Q&A with Joanna Kavenna

Joanna Kavenna grew up in various parts of Britain, and has also lived in the USA, France, Germany, Scandinavia and the Baltic States. Her first book The Ice Museum was about travelling in the remote North, among other things. Her second was a novel called Inglorious, which won the Orange Award for New Writing. It was followed by a novel called The Birth of Love, which was longlisted for the Orange Prize, the fiercely funny satirical novel Come to the Edge and, most recently, A Field Guide to Reality, which AL Kennedy described as “an extraordinary, wise, funny, adventurous and hallucinogenic book that combines fiction with gleefully warped fact. Kavenna explores the complex nature of reality and perception with vast imaginative energy and a generous spirit.”

A prolific essayist, journalist, and critic, Kavenna’s writing has appeared in the New Yorker, the London Review of Books, the Guardian and Observer, the Times Literary Supplement, the International Herald Tribune, the Spectator and the Telegraph, among other publications. She was named one of Granta’s Best of Young British Novelists in 2013. We spoke with her about her upcoming writing workshop with The Real Story, writing the self, her work, and the writers she has learned from.

You’re leading a workshop for us called Writing the Self. In this society drawing inspiration from our own experiences, and putting them at the centre of our writing, has a slight air of shamefulness about it, as if on some level we’re being taught it isn’t valid. Why should any of us write about our own lives?

By ‘Writing the Self’ I mean the process of establishing and expressing a distinctive vantage point as a writer. Sartre wrote: ‘You are your life, and nothing else.’ Each one of us is here, for this unique, finite moment of contact with everything beyond and around. Paradoxically, we are mysterious to ourselves and even discontinuous – we are firstly pre-verbal babies, then small children, then teenagers, young adults, wage-earners, older adults, perhaps parents and so on. We are constantly assailed by edicts from elsewhere, by societal notions of ‘the self’ or ‘the proper person.’  Althusser described this as ‘interpellation’ – the way in which society calls to the individual in different ways depending on their class, race, gender, age and so on: ‘You are this, you are that. You must be this, or that.’

These are masks, in a sense, and we are offered them, and sometimes we even put them on, to be polite, or not to freak other people out. But if the mask gets stuck on then we are in trouble. Camus wrote that it’s hard to have a real conversation with someone when they are lying, or even just when they are afraid (or unable) to express their real opinions.  So writing is inevitably bound up with the quest to understand the self – to fathom and convey our real opinions about the world.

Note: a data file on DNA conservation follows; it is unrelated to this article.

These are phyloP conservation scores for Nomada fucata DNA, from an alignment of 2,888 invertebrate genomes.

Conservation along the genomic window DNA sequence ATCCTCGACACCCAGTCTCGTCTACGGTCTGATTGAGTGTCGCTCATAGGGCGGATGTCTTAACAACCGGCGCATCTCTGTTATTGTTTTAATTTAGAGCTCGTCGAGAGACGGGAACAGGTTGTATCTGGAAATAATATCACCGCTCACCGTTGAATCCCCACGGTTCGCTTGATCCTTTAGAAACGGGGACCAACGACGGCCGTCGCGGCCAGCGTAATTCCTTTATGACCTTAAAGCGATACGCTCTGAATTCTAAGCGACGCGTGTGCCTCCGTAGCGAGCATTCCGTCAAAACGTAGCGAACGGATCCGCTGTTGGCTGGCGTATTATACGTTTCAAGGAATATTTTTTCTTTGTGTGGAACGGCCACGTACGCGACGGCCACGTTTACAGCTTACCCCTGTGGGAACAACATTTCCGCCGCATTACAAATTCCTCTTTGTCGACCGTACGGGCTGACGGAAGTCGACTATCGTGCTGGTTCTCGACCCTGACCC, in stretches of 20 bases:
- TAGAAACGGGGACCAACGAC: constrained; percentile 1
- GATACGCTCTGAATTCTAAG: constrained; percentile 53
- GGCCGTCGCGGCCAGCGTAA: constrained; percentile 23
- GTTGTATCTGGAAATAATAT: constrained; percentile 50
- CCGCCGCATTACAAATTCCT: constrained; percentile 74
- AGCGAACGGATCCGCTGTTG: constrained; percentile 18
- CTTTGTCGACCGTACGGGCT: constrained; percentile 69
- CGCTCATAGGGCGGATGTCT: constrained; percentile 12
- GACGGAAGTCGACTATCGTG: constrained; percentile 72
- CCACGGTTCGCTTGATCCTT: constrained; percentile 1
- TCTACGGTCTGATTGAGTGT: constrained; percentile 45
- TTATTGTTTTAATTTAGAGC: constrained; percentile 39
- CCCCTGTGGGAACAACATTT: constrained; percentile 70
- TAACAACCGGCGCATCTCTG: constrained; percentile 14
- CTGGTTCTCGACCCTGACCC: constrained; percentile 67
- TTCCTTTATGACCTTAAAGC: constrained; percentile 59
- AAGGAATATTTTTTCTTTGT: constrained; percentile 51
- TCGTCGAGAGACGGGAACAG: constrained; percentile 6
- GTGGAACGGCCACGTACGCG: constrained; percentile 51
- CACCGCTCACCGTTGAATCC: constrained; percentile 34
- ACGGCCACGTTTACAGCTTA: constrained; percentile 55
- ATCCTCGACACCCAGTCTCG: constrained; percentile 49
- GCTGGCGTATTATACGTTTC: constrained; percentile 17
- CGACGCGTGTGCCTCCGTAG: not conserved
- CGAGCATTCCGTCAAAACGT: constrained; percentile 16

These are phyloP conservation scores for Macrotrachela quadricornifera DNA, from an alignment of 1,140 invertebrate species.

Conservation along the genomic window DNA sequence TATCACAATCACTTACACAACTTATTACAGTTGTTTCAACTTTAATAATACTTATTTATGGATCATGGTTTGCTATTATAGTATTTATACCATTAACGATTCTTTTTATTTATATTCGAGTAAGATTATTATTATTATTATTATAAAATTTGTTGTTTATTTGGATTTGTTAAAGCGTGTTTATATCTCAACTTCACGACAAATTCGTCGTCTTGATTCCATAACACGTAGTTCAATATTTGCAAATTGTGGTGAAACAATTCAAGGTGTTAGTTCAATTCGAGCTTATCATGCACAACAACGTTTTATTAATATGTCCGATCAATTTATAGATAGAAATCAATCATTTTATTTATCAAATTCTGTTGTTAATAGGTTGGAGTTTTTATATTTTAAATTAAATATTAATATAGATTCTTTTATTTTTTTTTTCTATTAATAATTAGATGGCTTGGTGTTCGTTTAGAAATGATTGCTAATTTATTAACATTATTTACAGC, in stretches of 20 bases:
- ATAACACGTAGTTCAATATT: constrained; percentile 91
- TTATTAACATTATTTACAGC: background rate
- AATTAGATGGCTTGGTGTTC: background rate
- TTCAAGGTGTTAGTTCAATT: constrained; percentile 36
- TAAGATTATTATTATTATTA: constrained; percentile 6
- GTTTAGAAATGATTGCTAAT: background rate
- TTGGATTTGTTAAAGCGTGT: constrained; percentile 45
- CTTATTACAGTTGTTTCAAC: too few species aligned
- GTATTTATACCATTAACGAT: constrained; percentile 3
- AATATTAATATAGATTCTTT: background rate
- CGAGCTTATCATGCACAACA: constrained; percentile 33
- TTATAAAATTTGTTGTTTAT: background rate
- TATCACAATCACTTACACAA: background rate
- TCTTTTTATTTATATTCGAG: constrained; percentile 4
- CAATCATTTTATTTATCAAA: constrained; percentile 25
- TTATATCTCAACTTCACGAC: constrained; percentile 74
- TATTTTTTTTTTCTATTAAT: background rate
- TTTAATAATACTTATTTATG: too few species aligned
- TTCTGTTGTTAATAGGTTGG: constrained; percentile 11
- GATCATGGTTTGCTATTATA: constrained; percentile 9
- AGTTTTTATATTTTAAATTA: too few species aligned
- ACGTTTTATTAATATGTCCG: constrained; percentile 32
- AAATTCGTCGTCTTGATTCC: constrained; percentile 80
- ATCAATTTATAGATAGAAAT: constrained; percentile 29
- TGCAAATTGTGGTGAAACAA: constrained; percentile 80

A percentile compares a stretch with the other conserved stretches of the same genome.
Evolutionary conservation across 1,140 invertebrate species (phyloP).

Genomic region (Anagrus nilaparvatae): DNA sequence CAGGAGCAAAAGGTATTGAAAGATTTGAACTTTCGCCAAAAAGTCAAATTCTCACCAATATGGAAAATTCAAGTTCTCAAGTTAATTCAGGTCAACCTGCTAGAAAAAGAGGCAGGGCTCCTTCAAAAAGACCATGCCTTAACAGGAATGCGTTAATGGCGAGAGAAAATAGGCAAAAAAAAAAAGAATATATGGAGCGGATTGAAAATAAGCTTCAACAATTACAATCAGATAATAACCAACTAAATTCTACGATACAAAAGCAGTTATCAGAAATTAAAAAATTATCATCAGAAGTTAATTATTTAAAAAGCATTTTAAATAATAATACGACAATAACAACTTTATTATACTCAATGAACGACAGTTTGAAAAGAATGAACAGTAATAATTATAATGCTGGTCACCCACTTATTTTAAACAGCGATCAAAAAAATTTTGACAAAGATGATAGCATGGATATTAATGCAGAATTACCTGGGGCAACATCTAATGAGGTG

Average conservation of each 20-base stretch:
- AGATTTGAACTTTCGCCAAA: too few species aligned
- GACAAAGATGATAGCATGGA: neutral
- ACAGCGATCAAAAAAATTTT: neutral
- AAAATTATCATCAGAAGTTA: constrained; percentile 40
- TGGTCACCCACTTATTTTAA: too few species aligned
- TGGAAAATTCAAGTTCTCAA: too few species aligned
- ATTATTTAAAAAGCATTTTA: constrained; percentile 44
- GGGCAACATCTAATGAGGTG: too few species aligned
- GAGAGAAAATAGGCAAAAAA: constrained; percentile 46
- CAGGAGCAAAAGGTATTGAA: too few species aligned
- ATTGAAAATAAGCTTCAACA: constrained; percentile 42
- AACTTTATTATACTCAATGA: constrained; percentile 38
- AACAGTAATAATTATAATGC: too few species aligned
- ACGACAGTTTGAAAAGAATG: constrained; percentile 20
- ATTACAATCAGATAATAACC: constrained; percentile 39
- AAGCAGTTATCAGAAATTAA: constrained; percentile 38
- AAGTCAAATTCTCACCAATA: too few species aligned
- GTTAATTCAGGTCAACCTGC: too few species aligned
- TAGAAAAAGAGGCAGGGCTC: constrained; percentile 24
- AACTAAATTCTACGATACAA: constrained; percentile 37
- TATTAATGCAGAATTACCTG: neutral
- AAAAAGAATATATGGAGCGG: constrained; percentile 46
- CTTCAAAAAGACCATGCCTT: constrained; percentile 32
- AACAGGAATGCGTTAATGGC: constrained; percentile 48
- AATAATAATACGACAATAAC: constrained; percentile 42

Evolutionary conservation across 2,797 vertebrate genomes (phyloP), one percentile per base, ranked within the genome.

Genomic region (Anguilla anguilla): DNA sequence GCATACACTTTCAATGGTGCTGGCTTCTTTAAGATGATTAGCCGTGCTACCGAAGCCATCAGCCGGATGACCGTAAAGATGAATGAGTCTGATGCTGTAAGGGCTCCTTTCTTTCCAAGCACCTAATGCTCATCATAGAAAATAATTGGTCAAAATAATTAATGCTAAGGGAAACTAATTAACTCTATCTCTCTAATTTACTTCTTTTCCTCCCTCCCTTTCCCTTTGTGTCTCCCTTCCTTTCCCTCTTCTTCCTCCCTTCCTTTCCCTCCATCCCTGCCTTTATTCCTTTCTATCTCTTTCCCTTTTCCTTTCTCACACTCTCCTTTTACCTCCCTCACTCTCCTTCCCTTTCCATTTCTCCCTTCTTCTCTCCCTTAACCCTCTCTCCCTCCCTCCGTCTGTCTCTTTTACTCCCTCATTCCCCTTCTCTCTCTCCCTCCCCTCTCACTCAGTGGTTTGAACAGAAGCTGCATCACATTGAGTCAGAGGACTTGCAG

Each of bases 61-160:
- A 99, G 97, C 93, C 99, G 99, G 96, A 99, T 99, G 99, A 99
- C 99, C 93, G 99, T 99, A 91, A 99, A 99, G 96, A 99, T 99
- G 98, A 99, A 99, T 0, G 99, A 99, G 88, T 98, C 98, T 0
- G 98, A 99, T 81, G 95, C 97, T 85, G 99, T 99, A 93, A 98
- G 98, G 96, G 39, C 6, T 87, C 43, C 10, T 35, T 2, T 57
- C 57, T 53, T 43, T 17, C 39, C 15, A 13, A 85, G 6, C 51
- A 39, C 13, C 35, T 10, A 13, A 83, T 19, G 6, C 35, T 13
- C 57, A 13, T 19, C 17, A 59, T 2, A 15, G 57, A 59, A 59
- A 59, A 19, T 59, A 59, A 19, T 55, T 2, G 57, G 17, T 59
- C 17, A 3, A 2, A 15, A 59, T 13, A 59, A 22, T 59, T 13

I’ve written more about the self here – https://iainews.iai.tv/articles/the-riddle-of-the-self-auid-869

I’m interested to hear what you think about the different ways writing the self is received depending on the gender of the writer. I’m talking about how, for example, Karl Ove Knausgaard’s autobiographical My Struggle has been widely hailed as great writing on the human condition, but say, Rachel Cusk’s similarly detailed autobiographical books have been criticised as ‘confessional’, off-putting and self-indulgent. What’s happening here?

In Simone de Beauvoir’s The Second Sex she makes the argument that woman is traditionally regarded as ‘other’ to man. Therefore, Everyman ostensibly expresses the human condition; Everywoman is seen as a subcategory of the universal. Alas this argument is still relevant. Autobiographical fiction with a male protagonist is often seen to express ‘the human condition;’ autobiographical fiction with a female protagonist is often seen ‘merely’ to express ‘the female condition.’ This runs counter to the weird process of writing, in which you create works not as WOMAN or MAN but as an individual, writing in your own way, trying to fathom the beauty and chaos around you. Thus, the reception of these works is incompatible with the atmosphere in which they are created – which causes dire confusion.